Domain is the third book in James Herbert’s Rats series. Once again the rats have returned and they are as vicious and deadly as ever, but this time around the characters have other things to worry about apart from the rampaging rodents. The place is London; the time is 12:37. It’s Tuesday and the month is June. The year, Herbert tells us, is the not too distant future and some madman, somewhere has pressed the button and five nuclear missiles have detonated over the city.
Domain is 421 pages long and is split into three parts: Advent, Aftermath and Domain. Part one, Advent, sets the stage, so to speak, and introduces the main characters. There are quite a few of them too. Until the rats get to work anyway.
The main character in Domain is a man called Steve Culver and he first shows up in chapter two when he rescues civil servant, Alex Dealey, and drags him under cover when the first bomb detonates. This is an act of courage that probably saves his own life as well because Dealey was on his way to a secret government shelter and he offers to take Culver with him. The two men then have a race against time to reach the shelter before the radioactive fallout reaches them. It is a hard race to run as well because Dealey has been blinded by the blast and Culver has to lead the way.
The main entrance to the shelter has the remains of a fallen building sitting on top of it and so culver and Dealey have to use another entrance, hidden in the city’s subway tunnels and it is while they are searching the tunnels that the rats make their first appearance. The rats have been hiding for years, but can now sense a change in the balance of power: man is weak and scared, disorientated and easy game for the ravenous rodents.
Culver and Dealey do make it to the shelter—t is touch and go for a while though—but before they reach it Culver gets the chance to play the hero again and saves a young woman (Kate) from the rats.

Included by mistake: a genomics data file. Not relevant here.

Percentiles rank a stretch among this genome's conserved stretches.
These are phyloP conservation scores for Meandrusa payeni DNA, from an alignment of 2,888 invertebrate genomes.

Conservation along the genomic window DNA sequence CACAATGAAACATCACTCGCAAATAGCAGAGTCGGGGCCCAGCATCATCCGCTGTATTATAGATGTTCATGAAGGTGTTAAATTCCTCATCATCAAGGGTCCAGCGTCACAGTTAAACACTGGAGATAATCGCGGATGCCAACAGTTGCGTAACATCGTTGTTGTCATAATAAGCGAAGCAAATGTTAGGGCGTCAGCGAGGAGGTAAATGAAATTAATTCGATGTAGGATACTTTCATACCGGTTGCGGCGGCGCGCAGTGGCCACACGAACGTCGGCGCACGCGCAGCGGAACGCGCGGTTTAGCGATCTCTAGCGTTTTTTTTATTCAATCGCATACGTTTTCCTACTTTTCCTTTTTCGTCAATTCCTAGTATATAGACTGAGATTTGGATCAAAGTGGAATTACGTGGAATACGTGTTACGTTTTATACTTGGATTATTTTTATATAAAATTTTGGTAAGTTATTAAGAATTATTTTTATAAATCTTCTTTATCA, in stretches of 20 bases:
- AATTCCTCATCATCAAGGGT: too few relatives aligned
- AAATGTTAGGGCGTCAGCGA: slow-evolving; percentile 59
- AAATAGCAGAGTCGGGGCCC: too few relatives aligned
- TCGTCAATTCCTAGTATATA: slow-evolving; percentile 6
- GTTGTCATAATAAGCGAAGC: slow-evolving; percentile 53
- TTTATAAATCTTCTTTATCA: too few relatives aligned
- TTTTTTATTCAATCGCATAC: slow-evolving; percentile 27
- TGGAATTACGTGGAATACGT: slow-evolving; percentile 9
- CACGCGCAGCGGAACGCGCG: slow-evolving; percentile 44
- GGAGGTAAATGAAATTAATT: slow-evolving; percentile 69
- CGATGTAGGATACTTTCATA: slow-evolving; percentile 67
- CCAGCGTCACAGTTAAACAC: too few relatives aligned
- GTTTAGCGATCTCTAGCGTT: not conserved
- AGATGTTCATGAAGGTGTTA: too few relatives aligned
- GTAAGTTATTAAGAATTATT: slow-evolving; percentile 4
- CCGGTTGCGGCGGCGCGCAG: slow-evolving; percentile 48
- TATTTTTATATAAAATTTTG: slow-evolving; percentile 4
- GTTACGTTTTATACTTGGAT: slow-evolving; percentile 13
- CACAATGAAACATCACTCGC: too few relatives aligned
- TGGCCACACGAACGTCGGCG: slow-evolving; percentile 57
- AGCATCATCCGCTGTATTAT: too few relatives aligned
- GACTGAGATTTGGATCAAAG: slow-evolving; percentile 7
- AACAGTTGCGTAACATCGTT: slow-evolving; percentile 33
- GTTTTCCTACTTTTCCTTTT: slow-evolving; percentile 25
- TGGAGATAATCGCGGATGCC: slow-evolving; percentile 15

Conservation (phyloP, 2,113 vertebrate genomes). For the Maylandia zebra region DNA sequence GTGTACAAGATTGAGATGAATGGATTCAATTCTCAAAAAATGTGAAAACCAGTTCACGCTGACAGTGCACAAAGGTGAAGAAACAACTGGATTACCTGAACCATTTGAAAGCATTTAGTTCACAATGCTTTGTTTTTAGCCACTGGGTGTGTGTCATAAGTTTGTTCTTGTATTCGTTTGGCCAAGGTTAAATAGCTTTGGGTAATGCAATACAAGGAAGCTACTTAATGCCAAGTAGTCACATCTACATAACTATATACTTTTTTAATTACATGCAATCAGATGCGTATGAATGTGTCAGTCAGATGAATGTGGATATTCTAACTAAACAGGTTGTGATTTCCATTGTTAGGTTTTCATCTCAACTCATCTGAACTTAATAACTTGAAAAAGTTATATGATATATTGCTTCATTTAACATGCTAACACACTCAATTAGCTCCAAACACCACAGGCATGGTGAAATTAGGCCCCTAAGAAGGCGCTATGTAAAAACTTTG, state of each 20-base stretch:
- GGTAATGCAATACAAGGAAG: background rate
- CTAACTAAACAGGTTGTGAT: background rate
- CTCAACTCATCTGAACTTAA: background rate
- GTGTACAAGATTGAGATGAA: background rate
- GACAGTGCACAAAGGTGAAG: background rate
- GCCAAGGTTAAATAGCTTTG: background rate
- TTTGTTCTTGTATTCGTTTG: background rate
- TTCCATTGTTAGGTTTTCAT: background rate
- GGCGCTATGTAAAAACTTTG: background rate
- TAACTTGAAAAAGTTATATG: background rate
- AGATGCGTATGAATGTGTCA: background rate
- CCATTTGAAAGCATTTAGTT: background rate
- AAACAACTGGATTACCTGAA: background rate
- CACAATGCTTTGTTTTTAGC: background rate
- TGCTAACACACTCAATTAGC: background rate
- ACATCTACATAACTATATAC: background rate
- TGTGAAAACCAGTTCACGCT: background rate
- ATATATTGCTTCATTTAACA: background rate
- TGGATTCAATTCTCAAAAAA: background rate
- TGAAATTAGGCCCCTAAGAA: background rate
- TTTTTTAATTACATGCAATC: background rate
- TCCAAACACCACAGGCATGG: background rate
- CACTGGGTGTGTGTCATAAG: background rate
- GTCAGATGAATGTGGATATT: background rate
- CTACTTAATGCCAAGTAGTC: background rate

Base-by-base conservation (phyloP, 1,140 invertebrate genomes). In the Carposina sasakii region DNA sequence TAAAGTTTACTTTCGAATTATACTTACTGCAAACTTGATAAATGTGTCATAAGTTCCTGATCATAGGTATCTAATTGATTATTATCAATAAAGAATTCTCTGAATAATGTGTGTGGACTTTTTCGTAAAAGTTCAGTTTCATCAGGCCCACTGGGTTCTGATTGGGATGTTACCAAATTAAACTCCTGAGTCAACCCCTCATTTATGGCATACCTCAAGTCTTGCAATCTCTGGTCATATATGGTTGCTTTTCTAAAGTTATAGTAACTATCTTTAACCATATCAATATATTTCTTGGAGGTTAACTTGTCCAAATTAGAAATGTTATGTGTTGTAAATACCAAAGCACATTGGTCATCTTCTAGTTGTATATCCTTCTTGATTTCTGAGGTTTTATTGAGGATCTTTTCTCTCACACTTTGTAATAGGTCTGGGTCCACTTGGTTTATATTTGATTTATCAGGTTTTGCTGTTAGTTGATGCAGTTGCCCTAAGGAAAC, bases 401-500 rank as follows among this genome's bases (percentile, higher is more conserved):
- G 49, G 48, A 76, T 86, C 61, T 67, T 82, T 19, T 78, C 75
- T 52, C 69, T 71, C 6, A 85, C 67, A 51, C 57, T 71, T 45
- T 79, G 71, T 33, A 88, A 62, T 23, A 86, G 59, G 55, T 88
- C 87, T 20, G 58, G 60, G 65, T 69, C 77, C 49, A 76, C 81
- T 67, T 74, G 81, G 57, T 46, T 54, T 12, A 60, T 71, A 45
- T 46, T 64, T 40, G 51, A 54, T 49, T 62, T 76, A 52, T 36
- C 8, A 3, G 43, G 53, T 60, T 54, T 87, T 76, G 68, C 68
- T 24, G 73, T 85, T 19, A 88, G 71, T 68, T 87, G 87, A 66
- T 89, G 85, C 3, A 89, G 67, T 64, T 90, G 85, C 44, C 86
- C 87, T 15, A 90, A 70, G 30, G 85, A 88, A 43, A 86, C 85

Culver proves himself to be a hero time and time again. He isn’t the only hero in the book though, and when he teams up with an engineer called Fairbank they make quite a team.
Part Two of Domain is set a month later and finds Culver and Fairbank leading the first small expedition out of the shelter and they find that things are not looking good topside. The city has been reduced to rubble, the few survivors that they meet are dying of radiation poisoning, and the local wildlife is so wild that life is going to be a lot more difficult than they ever imagined. When one of their party is injured they head back to the shelter, only to find that the balance of power has changed during their short absence.
By part three of the book the number of survivors has diminished significantly, but they are out of the shelter and, under Dealey’s guidance, are making their way to the main government shelter to try and hook up with any other survivors—if there are any.
I did not enjoy Domain as much as I did the previous books. I am not sure, but think this could be because the story is set in an apocalyptic world. In the other two books everyday people were getting killed by the rats in everyday places: at home, at work, in the woods etc. So it was very easy for me to picture it. There is also something very scary about the idea of everyday places suddenly becoming fraught with danger. An apocalyptic world is, however, harder for me to identify with because it is still—thank God—an unknown.
There are plenty of graphic scenes that depict the ripping and tearing of flesh as armies of giant rats bare their teeth and claws and do their bloody worst to the survivors, but overall, the book just doesn’t work for me. I’m glad I read it, but I don’t think that it is one that I will read again at a later date. But that’s just one man’s opinion. I have read a few other reviews of Domain and some people consider this to be the best out of the three books. I think if you have read the other books you will probably want to read this one as well. If you haven’t, I think it is probably worth my mentioning that Domain contains completely different characters from the other books and is written in such a way that it can quite easily be read as a stand alone novel.